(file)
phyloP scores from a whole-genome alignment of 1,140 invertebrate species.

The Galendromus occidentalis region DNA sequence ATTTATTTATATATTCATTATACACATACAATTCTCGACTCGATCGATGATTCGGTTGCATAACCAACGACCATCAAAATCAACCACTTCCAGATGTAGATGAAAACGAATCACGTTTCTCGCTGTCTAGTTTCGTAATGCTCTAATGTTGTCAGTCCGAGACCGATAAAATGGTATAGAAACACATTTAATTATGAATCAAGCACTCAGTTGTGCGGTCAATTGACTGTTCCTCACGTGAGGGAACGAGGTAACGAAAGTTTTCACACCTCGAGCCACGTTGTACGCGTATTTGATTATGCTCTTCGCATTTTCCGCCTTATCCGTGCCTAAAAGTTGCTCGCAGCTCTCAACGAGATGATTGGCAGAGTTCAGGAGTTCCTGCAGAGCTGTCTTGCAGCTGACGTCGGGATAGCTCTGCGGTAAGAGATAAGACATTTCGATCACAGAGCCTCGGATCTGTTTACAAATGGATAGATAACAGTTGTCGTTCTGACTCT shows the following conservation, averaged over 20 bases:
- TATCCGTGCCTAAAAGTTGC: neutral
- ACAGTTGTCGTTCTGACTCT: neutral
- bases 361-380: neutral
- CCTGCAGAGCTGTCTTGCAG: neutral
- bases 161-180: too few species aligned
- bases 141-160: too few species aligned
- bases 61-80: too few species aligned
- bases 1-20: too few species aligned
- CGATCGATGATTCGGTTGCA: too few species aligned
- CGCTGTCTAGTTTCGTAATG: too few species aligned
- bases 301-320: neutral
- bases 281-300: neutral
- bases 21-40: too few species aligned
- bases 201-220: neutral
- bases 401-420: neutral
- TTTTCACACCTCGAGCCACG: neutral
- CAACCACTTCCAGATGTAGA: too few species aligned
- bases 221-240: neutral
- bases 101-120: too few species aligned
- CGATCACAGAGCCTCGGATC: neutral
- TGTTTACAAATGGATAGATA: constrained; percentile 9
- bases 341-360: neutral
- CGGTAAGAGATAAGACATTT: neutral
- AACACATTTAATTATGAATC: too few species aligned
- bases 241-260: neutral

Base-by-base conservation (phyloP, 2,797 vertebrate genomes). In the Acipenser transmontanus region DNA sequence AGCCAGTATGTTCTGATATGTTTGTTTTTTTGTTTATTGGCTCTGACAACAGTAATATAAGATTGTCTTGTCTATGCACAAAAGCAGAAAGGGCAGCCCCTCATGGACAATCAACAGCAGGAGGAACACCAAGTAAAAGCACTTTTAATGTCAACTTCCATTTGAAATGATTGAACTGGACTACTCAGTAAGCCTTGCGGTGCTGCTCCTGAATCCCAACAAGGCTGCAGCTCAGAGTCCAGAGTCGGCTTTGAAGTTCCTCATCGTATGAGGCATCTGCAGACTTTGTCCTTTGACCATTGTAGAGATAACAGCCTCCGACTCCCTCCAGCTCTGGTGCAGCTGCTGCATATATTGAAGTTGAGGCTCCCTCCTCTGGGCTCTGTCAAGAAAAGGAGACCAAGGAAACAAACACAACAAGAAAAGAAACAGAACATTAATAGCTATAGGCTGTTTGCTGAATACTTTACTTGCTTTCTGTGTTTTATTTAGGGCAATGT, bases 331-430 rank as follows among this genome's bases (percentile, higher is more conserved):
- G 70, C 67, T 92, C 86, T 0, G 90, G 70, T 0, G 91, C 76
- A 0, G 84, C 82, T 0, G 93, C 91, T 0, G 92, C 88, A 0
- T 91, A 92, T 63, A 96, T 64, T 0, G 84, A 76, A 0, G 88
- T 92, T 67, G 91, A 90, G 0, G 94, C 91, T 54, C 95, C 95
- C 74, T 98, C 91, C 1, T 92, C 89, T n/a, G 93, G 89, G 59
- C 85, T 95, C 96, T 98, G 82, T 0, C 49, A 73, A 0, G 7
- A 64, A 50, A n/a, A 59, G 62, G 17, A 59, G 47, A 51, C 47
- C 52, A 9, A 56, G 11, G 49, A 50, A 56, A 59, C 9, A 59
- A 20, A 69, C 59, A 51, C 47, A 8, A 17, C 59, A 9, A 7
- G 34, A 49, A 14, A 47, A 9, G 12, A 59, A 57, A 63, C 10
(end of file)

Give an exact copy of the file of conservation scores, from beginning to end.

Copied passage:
phyloP scores from a whole-genome alignment of 1,140 invertebrate species.

The Galendromus occidentalis region DNA sequence ATTTATTTATATATTCATTATACACATACAATTCTCGACTCGATCGATGATTCGGTTGCATAACCAACGACCATCAAAATCAACCACTTCCAGATGTAGATGAAAACGAATCACGTTTCTCGCTGTCTAGTTTCGTAATGCTCTAATGTTGTCAGTCCGAGACCGATAAAATGGTATAGAAACACATTTAATTATGAATCAAGCACTCAGTTGTGCGGTCAATTGACTGTTCCTCACGTGAGGGAACGAGGTAACGAAAGTTTTCACACCTCGAGCCACGTTGTACGCGTATTTGATTATGCTCTTCGCATTTTCCGCCTTATCCGTGCCTAAAAGTTGCTCGCAGCTCTCAACGAGATGATTGGCAGAGTTCAGGAGTTCCTGCAGAGCTGTCTTGCAGCTGACGTCGGGATAGCTCTGCGGTAAGAGATAAGACATTTCGATCACAGAGCCTCGGATCTGTTTACAAATGGATAGATAACAGTTGTCGTTCTGACTCT shows the following conservation, averaged over 20 bases:
- TATCCGTGCCTAAAAGTTGC: neutral
- ACAGTTGTCGTTCTGACTCT: neutral
- bases 361-380: neutral
- CCTGCAGAGCTGTCTTGCAG: neutral
- bases 161-180: too few species aligned
- bases 141-160: too few species aligned
- bases 61-80: too few species aligned
- bases 1-20: too few species aligned
- CGATCGATGATTCGGTTGCA: too few species aligned
- CGCTGTCTAGTTTCGTAATG: too few species aligned
- bases 301-320: neutral
- bases 281-300: neutral
- bases 21-40: too few species aligned
- bases 201-220: neutral
- bases 401-420: neutral
- TTTTCACACCTCGAGCCACG: neutral
- CAACCACTTCCAGATGTAGA: too few species aligned
- bases 221-240: neutral
- bases 101-120: too few species aligned
- CGATCACAGAGCCTCGGATC: neutral
- TGTTTACAAATGGATAGATA: constrained; percentile 9
- bases 341-360: neutral
- CGGTAAGAGATAAGACATTT: neutral
- AACACATTTAATTATGAATC: too few species aligned
- bases 241-260: neutral

Base-by-base conservation (phyloP, 2,797 vertebrate genomes). In the Acipenser transmontanus region DNA sequence AGCCAGTATGTTCTGATATGTTTGTTTTTTTGTTTATTGGCTCTGACAACAGTAATATAAGATTGTCTTGTCTATGCACAAAAGCAGAAAGGGCAGCCCCTCATGGACAATCAACAGCAGGAGGAACACCAAGTAAAAGCACTTTTAATGTCAACTTCCATTTGAAATGATTGAACTGGACTACTCAGTAAGCCTTGCGGTGCTGCTCCTGAATCCCAACAAGGCTGCAGCTCAGAGTCCAGAGTCGGCTTTGAAGTTCCTCATCGTATGAGGCATCTGCAGACTTTGTCCTTTGACCATTGTAGAGATAACAGCCTCCGACTCCCTCCAGCTCTGGTGCAGCTGCTGCATATATTGAAGTTGAGGCTCCCTCCTCTGGGCTCTGTCAAGAAAAGGAGACCAAGGAAACAAACACAACAAGAAAAGAAACAGAACATTAATAGCTATAGGCTGTTTGCTGAATACTTTACTTGCTTTCTGTGTTTTATTTAGGGCAATGT, bases 331-430 rank as follows among this genome's bases (percentile, higher is more conserved):
- G 70, C 67, T 92, C 86, T 0, G 90, G 70, T 0, G 91, C 76
- A 0, G 84, C 82, T 0, G 93, C 91, T 0, G 92, C 88, A 0
- T 91, A 92, T 63, A 96, T 64, T 0, G 84, A 76, A 0, G 88
- T 92, T 67, G 91, A 90, G 0, G 94, C 91, T 54, C 95, C 95
- C 74, T 98, C 91, C 1, T 92, C 89, T n/a, G 93, G 89, G 59
- C 85, T 95, C 96, T 98, G 82, T 0, C 49, A 73, A 0, G 7
- A 64, A 50, A n/a, A 59, G 62, G 17, A 59, G 47, A 51, C 47
- C 52, A 9, A 56, G 11, G 49, A 50, A 56, A 59, C 9, A 59
- A 20, A 69, C 59, A 51, C 47, A 8, A 17, C 59, A 9, A 7
- G 34, A 49, A 14, A 47, A 9, G 12, A 59, A 57, A 63, C 10